By using its internal components or secondary devices connected wirelessly via Bluetooth, the iPhone can silently measure users’ behavior, without relying on them to keep track or be honest about what they’re doing. “People don’t want to say they did zero exercise — they want to say they did something.” Stanford’s Yeung said. “They don’t really tell us the truth.” Stanford researchers are using their ResearchKit app to study ways to encourage people to modify their behavior to improve heart health. This week Apple—in an announcement a little more sotto voce than that of its watch—introduced the world to a suite of software called the ResearchKit, which will make it possible to create scientific apps that work with its mobile devices more easily and cheaply. So far, partners include Penn Medicine at the University of Pennsylvania, the University of Oxford, Xuanwu Hospital of Capital Medical University in China and Stanford University. Then participants will be randomized to different types of coaching, through games or with more basic reminders, and three months later will be asked to repeat the one-week intensive tracking and stress test.

But she says ResearchKit could help with many common ailments involving heart disease, obesity and diabetes, as apps could be used as an objective tracker of lifestyles. Fox Foundation, a charity concerned with Parkinson’s disease that has worked on one of the first apps to use the ResearchKit, says another crucial part of the system is that it lets scientists streamline the process of obtaining informed consent for their research. A team at the Icahn School of Medicine at Mount Sinai, working with digital health company LifeMap Solutions Inc., is studying whether having an iPhone app that educates asthma patients and reminds them to use their inhaler can improve symptoms and reduce doctor visits. While the app currently requires patients to manually enter information, the team is working on an add-on to a standard inhaler that will send a Bluetooth signal to a patient’s phone, logging use automatically, said Corey Bridges, LifeMap’s chief executive officer. The more that data gathering can be automated, the more the app may be able to reduce the risk of dropouts and patients lost to follow-up, a group dreaded by investigators because it is so difficult to know how they fared after participating in a trial, said Gibson.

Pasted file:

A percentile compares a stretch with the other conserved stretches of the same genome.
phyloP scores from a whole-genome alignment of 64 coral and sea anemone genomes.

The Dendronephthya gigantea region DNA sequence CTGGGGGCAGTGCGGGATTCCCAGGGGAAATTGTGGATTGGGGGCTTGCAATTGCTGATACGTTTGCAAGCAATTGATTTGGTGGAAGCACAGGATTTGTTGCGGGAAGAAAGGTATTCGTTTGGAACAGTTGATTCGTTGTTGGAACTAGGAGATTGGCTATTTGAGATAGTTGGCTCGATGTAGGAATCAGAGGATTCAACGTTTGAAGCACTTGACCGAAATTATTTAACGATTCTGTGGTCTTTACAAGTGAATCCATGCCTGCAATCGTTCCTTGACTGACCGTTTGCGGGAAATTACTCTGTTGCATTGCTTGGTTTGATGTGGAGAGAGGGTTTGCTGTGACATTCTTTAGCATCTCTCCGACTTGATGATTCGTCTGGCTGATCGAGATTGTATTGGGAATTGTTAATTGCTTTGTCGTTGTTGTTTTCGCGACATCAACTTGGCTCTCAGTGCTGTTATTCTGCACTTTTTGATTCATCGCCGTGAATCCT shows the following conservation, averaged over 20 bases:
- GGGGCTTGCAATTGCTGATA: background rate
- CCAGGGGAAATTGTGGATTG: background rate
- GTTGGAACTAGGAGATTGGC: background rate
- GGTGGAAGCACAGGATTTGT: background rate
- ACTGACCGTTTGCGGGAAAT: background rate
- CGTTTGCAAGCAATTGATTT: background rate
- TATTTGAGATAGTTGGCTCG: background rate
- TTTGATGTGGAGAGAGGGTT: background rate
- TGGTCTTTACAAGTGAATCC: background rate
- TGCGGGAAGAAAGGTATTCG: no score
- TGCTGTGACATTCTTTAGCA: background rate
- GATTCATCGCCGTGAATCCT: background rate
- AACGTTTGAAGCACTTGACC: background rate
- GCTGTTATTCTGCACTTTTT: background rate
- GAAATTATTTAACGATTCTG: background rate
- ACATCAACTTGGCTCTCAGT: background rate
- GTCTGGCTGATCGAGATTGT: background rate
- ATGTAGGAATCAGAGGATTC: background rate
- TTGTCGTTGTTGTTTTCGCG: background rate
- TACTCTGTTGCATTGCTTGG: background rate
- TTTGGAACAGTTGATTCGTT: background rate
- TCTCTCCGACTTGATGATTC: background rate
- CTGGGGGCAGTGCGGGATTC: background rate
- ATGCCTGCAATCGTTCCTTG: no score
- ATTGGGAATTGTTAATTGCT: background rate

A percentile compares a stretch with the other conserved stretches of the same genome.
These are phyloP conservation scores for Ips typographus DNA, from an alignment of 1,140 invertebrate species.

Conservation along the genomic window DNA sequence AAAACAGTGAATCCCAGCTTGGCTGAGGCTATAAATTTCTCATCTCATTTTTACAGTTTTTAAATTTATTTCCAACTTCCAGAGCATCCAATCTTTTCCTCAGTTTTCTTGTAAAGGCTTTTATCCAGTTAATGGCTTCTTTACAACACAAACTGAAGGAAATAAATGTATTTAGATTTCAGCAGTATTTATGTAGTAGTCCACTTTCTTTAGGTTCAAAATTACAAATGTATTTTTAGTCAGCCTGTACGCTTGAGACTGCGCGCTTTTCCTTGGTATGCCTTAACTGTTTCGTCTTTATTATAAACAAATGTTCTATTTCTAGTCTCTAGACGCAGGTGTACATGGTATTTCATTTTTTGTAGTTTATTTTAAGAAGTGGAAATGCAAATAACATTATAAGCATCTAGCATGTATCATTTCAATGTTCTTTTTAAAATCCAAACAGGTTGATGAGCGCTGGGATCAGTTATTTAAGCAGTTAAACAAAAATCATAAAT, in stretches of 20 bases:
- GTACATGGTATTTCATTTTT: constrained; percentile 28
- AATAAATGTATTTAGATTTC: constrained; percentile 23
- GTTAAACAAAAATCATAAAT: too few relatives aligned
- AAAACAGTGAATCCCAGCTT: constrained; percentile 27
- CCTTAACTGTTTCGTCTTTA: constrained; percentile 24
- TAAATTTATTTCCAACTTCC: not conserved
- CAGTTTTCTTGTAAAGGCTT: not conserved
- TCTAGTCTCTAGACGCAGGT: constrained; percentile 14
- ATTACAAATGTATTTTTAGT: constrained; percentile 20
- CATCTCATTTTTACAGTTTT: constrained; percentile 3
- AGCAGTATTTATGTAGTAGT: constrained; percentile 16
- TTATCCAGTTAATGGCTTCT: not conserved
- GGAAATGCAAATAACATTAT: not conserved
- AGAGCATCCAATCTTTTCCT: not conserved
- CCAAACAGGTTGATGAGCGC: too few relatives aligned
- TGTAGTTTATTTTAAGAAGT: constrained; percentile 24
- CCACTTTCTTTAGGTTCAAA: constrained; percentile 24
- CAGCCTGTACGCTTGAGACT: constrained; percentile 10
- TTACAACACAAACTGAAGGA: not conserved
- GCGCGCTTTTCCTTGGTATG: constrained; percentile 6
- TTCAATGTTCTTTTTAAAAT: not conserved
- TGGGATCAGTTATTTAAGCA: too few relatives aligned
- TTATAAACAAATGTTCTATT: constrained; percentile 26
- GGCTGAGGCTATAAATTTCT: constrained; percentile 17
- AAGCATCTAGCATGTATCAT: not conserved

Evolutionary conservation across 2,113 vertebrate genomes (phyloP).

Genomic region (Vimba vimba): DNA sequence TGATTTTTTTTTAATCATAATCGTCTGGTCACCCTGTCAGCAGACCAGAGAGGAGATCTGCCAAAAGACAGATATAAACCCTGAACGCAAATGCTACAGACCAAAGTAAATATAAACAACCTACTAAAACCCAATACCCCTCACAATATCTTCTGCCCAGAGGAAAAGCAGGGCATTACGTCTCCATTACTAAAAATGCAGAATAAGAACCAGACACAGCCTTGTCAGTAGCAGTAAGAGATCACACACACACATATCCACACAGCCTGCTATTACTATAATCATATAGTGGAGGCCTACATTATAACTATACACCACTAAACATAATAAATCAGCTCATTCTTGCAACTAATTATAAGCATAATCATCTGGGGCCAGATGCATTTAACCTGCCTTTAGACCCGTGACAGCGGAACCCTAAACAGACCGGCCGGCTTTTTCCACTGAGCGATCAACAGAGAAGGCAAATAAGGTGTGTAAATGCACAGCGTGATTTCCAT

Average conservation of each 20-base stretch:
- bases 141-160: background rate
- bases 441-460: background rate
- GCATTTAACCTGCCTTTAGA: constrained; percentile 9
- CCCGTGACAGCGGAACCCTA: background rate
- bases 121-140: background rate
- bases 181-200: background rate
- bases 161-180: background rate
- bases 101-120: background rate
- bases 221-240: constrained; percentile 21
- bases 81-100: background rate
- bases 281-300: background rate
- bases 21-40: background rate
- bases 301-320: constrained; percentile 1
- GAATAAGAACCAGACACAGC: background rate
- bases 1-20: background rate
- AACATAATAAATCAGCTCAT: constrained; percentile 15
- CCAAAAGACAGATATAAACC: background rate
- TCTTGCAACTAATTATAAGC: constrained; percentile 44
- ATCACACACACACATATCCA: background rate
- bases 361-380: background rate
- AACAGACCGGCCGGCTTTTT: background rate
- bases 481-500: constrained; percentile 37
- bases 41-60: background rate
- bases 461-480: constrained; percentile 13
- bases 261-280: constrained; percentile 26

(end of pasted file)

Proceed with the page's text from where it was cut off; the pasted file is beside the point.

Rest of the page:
Ray Dorsey, a University of Rochester neurology professor involved with the Parkinson’s app, also says researchers will have to weigh the benefit of getting more participants and more data against not being able to see participants in person. Sherer said he didn’t know the cost of developing the app, but the foundation’s biomarker study, a traditional trial with almost 800 participants over five years, has cost about $60 million. “I don’t think we want to give the perception that this type of research will replace the more standard, physician-based, direct interaction with the patient” in traditional trials, Sherer said. “But I do think this provides a complementary type of research in a different way.

And Asthma Health, devised by LifeMap Solutions, a firm in New York, tracks an asthmatic’s symptoms and lets him avoid places with poor air quality. Although mPower, GlucoSuccess and AsthmaHealth are not yet intended for use by doctors, patients will probably soon be rolling up in surgeries with their iPhone data.